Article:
Creation by Imitation

> Scott,
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> I found it interesting in the WON reviews that Rick Rude got his first push after being encouraged to study Jimmy Garvin and imitating some aspects of Garvin’s work in his own way. As you know, there are wrestlers who have been successful over the years in getting over by developing nuances that distinguished them from their colleagues. For example, even pre-Horsemen, Tully Blanchard was a cocky heel who was great at drawing heat while Arn Anderson had more of a "tough guy" and "straight shooter" integrity.
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> My question is considering that WWE owns footage of virtually everything from the mid-80’s on and has many guys lost in the shuffle, do you think there would be any value to taking some of these guys who look and sound the same and teach them to try cutting that promo in Tully Blanchard’s style, or "play Ricky Morton" more in a tag team match? Of course, not everyone has the ability to take direction like that and modify it to make it their own, but I think that would have more potential for success than saddling guys with a goofy gimmick with a limited shelf life (like the Vaudevillians), or worse yet throwing them in a stable where they stay nondescript and don’t get over individually or collectively like the Social Outcasts. Much of the problem is likely just overproducing guys and not enabling them to contribute creatively to their own character, but many of the younger guys might benefit from simply watching more of the work of guys who were successful before they were fans. Your thoughts?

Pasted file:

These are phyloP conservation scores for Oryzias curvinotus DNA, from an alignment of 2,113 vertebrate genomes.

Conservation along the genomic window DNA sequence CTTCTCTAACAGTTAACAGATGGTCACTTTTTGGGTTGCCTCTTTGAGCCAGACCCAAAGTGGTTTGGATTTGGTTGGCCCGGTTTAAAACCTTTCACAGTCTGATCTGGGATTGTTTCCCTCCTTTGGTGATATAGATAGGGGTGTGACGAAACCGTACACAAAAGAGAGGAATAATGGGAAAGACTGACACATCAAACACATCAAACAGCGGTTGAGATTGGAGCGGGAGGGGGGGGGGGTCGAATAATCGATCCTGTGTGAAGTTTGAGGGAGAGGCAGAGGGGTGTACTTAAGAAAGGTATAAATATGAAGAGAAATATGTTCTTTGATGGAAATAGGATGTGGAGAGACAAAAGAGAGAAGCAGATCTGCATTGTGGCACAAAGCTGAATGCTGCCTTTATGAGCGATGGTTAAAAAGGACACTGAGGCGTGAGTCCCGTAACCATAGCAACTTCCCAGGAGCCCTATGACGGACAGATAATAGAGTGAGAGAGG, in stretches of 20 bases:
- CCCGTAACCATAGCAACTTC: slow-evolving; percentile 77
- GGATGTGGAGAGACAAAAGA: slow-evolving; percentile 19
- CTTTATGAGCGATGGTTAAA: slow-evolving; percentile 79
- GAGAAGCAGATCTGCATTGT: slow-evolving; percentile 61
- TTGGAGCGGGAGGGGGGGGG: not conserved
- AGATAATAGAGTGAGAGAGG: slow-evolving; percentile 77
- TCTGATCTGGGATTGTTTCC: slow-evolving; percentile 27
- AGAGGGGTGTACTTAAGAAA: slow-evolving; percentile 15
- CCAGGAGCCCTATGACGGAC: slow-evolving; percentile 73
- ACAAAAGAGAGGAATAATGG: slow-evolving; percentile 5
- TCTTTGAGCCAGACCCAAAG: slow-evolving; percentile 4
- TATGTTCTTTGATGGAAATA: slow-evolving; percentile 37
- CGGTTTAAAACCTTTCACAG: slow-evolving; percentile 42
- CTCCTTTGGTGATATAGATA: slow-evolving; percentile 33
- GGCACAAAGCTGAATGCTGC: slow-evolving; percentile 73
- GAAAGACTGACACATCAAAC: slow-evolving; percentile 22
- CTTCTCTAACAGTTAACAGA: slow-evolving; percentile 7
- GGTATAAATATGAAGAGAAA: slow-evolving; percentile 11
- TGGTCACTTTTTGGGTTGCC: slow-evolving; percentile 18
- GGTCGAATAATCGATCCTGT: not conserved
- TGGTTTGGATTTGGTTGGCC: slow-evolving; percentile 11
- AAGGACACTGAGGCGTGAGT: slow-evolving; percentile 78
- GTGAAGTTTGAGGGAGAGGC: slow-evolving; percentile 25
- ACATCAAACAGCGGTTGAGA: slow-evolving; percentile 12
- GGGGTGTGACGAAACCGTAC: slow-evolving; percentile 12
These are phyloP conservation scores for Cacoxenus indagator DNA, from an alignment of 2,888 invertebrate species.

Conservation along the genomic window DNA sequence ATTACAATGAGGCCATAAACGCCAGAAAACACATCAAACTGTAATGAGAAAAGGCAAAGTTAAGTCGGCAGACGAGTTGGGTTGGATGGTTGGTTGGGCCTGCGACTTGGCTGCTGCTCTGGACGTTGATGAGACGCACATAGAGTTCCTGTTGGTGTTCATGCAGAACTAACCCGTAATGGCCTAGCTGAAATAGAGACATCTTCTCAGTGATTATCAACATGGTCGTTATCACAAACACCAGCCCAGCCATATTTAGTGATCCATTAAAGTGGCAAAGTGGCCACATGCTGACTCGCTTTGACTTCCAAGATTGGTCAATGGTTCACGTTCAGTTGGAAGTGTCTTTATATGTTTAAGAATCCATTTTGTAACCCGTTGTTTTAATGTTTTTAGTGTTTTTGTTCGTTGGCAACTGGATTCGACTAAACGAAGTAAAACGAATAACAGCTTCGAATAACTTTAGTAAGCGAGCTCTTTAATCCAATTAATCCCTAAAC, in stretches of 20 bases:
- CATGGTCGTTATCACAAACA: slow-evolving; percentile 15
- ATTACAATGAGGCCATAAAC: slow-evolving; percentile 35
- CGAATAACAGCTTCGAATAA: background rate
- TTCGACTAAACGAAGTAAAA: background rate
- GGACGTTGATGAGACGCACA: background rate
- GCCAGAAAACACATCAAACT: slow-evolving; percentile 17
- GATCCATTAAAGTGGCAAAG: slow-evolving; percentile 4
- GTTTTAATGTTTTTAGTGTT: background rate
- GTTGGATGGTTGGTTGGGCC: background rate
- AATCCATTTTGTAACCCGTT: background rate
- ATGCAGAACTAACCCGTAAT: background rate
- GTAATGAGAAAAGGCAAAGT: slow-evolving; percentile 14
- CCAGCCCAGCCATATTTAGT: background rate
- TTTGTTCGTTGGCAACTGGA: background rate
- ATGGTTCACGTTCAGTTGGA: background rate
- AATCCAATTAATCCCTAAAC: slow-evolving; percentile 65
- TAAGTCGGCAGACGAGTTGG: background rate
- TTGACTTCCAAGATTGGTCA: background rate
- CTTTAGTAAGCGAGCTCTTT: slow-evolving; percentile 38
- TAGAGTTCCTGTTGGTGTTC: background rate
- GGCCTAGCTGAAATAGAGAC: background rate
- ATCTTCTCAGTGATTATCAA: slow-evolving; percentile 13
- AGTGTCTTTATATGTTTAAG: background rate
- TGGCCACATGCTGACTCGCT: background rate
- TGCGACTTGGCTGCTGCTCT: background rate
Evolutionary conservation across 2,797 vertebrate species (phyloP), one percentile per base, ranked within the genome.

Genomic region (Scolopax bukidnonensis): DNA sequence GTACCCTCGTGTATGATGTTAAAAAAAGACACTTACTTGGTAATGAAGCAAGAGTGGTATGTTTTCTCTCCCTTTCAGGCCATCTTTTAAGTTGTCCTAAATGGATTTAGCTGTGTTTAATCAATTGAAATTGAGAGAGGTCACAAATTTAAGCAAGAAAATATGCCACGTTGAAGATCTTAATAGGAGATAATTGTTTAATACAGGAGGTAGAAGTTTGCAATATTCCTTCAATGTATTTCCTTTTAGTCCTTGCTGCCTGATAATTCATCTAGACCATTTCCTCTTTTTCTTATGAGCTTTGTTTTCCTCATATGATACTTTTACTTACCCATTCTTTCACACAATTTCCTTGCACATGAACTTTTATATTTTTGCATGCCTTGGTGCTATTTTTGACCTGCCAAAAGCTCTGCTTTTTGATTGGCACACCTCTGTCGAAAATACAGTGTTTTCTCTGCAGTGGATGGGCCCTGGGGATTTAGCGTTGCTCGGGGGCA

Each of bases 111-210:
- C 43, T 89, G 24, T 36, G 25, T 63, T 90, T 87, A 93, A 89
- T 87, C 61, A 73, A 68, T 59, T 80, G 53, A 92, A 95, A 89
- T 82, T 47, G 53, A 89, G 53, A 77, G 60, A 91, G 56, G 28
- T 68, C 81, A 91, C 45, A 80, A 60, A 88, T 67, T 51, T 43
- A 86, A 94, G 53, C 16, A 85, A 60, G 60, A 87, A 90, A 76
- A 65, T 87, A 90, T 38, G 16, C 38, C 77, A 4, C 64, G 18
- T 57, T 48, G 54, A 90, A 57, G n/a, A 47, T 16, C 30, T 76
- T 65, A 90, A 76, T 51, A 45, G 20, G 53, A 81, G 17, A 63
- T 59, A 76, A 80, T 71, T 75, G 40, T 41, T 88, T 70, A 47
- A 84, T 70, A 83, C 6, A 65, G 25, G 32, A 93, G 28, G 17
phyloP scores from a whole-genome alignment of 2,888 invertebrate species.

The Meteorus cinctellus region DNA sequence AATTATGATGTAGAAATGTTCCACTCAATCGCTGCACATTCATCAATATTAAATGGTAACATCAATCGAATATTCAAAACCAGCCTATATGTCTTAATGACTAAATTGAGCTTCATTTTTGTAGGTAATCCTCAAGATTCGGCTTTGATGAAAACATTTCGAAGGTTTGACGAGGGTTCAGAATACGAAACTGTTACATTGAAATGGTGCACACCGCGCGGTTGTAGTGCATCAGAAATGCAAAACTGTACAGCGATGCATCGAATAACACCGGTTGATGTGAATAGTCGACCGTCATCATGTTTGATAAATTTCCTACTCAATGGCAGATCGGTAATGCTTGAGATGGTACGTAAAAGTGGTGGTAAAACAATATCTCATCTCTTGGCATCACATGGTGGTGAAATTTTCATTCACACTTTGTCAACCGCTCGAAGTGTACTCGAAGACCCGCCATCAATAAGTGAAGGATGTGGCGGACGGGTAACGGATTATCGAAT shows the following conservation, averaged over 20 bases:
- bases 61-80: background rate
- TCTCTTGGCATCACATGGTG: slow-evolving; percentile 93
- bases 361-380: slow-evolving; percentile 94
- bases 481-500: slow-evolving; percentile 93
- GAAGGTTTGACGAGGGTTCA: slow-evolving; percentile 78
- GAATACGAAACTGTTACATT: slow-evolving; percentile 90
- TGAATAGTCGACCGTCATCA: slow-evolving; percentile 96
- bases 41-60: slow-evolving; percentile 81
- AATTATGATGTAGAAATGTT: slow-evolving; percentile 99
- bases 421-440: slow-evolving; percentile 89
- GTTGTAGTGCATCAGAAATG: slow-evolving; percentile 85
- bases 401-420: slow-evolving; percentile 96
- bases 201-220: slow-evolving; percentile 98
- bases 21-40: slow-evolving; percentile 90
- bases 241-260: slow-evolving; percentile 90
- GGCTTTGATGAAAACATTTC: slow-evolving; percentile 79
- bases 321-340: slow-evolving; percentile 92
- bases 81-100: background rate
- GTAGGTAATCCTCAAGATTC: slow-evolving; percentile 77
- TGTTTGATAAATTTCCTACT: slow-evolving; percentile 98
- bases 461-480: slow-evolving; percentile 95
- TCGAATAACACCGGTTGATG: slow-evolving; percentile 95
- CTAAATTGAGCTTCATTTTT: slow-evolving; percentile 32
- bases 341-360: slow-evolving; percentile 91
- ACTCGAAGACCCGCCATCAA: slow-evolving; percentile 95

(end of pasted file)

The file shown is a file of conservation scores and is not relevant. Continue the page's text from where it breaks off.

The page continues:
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Well yeah, that’s how it used to work. Guys would watch tapes of other territories or travel around and steal as needed. It’s really only post Attitude that it’s become so in-house due to worries about copyrights and such.